Mexico’s cultural minister, Alejandra Frausto, has accused the fashion house Carolina Herrera of culturally appropriating indigenous Mexican patterns and styles in its 2020 resort collection. In a letter sent to the brand Monday, Frausto cited a Saltillo serape pattern and embroidery belonging to communities from Tenango de Doria and the Isthmus of Tehuantepec, and requested, per NBC News, that the brand “publicly explain on what basis it decided to make use of these cultural elements, whose origins are documented, and how this benefits the (Mexican) communities.”
Since Mexico’s president Andrés Manuel Lopéz Obrador was elected last July, he has touted plans to better support the country’s indigenous people; in his inauguration speech, he promised that “the poor come first,” a reference to his 2006 presidential campaign slogan. “We are going to govern for everyone, but we are going to give preference to the most impoverished and vulnerable,” he told a crowd of thousands of people in Mexico City’s Zócalo.
The promise of the legislation that might follow the cultural ministry’s letter is exciting, if it really does protect the work of indigenous artisans, and provides real tools for them to receive fair wages for their labor. But it’s also likely to confront a messy reality, in which patterns that originated from specific regions and indigenous communities of Mexico have been completely decontextualized and, in the United States retail landscape, absorbed as “mainstream” motifs.
The cultural ministry letter was first reported by the Spanish daily newspaper El País; it was addressed to Wes Gordon, who took over as creative director after Herrera stepped down in 2018. Herrera herself is Venezuelan, and Gordon has said the collection was inspired by her “lifestyle” as well as a trip he took to Mexico with his husband, according to the New York Times.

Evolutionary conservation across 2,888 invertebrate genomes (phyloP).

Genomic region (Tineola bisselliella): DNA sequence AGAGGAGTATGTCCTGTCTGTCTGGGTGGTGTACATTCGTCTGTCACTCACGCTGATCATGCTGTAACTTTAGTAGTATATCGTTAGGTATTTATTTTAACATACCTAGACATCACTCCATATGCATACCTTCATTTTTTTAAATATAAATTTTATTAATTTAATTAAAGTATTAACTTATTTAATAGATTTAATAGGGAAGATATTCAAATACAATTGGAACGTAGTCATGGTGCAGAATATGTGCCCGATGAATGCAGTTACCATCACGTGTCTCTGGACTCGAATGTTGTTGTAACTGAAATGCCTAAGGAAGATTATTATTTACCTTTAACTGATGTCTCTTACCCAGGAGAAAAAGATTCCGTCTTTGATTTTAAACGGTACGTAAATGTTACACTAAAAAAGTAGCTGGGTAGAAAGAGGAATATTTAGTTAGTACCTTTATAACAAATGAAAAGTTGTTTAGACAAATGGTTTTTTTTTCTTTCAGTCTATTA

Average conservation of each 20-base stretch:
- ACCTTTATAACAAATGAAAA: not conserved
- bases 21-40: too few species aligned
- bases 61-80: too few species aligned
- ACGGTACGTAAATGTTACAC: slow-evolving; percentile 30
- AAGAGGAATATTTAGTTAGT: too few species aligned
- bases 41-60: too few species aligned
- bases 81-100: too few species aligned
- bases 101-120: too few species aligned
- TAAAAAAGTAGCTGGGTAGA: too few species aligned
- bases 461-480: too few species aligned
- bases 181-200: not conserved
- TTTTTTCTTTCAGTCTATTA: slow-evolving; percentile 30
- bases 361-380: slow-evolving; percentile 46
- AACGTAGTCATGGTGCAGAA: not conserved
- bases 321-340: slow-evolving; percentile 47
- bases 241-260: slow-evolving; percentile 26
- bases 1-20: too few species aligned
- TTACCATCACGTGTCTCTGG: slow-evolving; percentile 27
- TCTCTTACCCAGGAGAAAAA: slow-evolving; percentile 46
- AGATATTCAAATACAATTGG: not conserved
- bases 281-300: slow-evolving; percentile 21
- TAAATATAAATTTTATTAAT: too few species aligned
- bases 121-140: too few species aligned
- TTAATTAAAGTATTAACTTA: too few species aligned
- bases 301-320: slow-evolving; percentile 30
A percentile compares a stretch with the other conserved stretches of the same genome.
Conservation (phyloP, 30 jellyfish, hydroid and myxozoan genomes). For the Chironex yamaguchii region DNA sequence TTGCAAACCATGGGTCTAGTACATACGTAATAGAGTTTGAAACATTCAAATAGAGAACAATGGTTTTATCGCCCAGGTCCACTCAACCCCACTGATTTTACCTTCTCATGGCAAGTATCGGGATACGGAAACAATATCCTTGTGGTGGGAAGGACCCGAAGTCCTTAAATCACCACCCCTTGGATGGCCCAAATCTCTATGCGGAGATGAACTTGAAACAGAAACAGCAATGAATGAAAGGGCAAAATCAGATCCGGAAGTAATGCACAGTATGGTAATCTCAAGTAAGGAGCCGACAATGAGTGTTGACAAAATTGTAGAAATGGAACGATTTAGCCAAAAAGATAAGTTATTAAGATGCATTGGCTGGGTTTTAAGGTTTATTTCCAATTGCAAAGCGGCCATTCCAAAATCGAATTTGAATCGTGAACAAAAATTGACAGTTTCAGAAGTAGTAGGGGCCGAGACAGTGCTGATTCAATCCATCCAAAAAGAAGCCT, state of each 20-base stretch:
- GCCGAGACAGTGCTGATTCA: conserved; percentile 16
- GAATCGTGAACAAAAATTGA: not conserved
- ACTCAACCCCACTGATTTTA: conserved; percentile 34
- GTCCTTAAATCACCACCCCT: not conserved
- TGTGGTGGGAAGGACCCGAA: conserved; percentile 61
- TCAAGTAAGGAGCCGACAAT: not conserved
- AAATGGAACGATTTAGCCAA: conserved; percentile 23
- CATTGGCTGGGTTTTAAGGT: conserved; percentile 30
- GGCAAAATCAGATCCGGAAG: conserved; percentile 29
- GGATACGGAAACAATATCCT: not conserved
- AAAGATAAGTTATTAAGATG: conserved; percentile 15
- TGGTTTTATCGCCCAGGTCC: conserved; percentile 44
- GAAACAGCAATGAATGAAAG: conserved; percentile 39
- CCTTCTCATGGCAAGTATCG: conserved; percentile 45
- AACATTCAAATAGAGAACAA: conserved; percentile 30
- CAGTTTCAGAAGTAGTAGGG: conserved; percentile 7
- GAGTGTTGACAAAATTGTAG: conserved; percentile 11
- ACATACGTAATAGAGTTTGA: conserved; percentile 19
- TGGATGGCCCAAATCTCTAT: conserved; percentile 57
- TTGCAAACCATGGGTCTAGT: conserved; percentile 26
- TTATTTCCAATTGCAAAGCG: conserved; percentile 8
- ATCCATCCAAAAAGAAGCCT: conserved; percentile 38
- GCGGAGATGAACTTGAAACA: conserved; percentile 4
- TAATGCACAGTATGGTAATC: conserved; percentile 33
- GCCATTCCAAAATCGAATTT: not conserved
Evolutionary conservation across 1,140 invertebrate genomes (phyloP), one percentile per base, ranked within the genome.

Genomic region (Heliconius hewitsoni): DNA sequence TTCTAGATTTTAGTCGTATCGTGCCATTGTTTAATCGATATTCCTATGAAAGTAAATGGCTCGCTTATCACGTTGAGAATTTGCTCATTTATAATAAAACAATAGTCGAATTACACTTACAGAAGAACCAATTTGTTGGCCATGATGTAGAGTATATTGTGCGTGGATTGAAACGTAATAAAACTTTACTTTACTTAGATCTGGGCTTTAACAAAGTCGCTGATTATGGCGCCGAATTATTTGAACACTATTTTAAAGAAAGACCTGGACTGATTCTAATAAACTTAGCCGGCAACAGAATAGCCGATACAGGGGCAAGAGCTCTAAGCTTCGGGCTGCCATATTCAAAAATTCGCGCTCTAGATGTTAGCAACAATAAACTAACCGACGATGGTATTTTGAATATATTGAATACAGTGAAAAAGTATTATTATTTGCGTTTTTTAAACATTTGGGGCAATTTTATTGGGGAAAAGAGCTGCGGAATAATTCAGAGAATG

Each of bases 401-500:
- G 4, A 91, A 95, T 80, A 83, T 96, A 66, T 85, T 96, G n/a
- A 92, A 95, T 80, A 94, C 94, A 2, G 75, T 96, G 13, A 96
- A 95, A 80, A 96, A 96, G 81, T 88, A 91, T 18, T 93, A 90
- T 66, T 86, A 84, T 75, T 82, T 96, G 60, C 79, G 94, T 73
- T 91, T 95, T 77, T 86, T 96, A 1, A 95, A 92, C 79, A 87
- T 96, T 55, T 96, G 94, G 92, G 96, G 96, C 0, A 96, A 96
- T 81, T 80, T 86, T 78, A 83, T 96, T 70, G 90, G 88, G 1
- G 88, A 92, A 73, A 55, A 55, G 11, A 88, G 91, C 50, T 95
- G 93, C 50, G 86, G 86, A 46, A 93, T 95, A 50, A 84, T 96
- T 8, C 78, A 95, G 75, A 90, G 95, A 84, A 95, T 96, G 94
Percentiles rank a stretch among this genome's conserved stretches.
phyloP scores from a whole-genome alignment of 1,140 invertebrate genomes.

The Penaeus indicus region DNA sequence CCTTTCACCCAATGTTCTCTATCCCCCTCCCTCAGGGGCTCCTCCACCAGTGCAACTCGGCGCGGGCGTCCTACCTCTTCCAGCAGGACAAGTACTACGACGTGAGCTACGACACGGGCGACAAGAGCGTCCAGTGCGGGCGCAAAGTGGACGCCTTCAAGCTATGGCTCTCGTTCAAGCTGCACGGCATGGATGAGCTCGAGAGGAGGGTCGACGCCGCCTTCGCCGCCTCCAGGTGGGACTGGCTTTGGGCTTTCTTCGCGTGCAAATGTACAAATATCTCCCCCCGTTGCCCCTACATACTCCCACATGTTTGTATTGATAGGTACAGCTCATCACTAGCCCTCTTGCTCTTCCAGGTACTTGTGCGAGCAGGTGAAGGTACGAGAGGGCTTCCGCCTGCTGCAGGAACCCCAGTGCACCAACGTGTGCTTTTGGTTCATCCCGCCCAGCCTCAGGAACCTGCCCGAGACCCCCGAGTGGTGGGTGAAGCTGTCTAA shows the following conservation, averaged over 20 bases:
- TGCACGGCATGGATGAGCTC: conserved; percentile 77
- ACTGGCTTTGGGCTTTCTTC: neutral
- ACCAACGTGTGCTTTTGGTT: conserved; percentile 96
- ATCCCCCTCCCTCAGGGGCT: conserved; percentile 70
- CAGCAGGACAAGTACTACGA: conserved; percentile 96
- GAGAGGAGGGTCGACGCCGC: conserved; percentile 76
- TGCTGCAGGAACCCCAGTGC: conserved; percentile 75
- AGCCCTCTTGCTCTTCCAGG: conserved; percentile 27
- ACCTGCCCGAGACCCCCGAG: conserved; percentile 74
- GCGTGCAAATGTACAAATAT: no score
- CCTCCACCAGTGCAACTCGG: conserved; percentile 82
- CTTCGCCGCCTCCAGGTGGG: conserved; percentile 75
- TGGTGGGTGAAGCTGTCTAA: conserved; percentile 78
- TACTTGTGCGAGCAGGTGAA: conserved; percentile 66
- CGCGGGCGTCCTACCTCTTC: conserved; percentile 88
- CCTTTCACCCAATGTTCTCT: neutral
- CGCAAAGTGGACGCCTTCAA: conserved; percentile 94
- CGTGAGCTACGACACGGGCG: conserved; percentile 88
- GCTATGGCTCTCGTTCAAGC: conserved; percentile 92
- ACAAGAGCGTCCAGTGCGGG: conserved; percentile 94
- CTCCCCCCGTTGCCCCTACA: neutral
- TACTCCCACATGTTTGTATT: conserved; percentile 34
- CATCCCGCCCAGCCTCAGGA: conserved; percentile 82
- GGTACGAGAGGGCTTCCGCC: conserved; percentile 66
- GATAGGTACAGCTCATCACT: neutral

But looking at the resort collection, I’m struck by how many of these textiles and motifs I’ve seen before. Urban Outfitters has sold out of its serape blankets, and the pattern is ubiquitous enough for Ralph Lauren to shill a button-up made out of it. You can find a block-y top with poofy sleeves and embroidered flowers, in the same vein of Herrera’s dresses, pretty much anywhere millennial women buy clothes. And Madewell recently started selling woven totes from the LA-based company Luz Collection—the kind sold in markets and by street vendors in Mexico City. (The bag description says they are woven by “indigenous Maya people in southern Mexico,” without further context.)
Since he was elected, AMLO has been talking about putting the needs of Mexican indigenous people at the top of his political agenda—although sometimes his commitment has appeared to be more for show. His party is reportedly at work on “legislation to protect indigenous communities from plagiarism and having their work used by others without receiving fair compensation,” according to NBC News. Any such legislation would be a much-needed first step in the long-standing fight to protect and recognize indigenous communities’ intellectual property. Still, like installing a dam in an ocean, it’s hard to imagine how to stop a problem that’s been ignored for so long.